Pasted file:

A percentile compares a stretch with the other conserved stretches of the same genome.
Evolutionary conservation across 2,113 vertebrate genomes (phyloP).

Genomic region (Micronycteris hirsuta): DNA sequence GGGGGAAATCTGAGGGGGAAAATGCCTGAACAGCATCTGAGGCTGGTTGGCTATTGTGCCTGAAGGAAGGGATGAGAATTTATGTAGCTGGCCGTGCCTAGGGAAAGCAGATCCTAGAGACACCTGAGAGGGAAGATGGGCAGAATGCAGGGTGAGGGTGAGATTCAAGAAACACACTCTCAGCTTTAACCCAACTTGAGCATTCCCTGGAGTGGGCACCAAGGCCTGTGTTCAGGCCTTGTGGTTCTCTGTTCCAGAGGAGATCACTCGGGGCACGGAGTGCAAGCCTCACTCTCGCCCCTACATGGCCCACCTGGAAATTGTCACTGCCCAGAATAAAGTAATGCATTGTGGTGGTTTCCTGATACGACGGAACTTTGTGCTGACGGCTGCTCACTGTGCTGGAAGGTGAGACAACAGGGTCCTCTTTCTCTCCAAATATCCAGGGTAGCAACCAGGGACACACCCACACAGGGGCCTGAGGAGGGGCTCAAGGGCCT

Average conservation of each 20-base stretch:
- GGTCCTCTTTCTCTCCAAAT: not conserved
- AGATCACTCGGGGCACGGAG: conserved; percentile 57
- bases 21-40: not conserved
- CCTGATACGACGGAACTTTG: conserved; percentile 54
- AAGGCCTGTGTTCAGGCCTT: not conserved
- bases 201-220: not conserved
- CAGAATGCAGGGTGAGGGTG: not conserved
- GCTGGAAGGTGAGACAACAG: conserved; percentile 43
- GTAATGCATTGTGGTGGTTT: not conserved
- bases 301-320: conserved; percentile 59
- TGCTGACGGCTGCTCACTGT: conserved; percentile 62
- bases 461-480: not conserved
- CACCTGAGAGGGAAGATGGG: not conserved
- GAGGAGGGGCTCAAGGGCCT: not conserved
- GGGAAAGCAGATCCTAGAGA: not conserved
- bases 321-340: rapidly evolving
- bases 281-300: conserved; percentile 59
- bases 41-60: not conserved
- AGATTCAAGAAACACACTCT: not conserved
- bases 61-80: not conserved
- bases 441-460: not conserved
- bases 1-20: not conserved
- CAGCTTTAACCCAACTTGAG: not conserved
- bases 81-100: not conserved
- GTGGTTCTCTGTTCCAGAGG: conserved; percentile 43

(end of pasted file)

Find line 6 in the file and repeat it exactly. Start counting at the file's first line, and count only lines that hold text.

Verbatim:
- AGATCACTCGGGGCACGGAG: conserved; percentile 57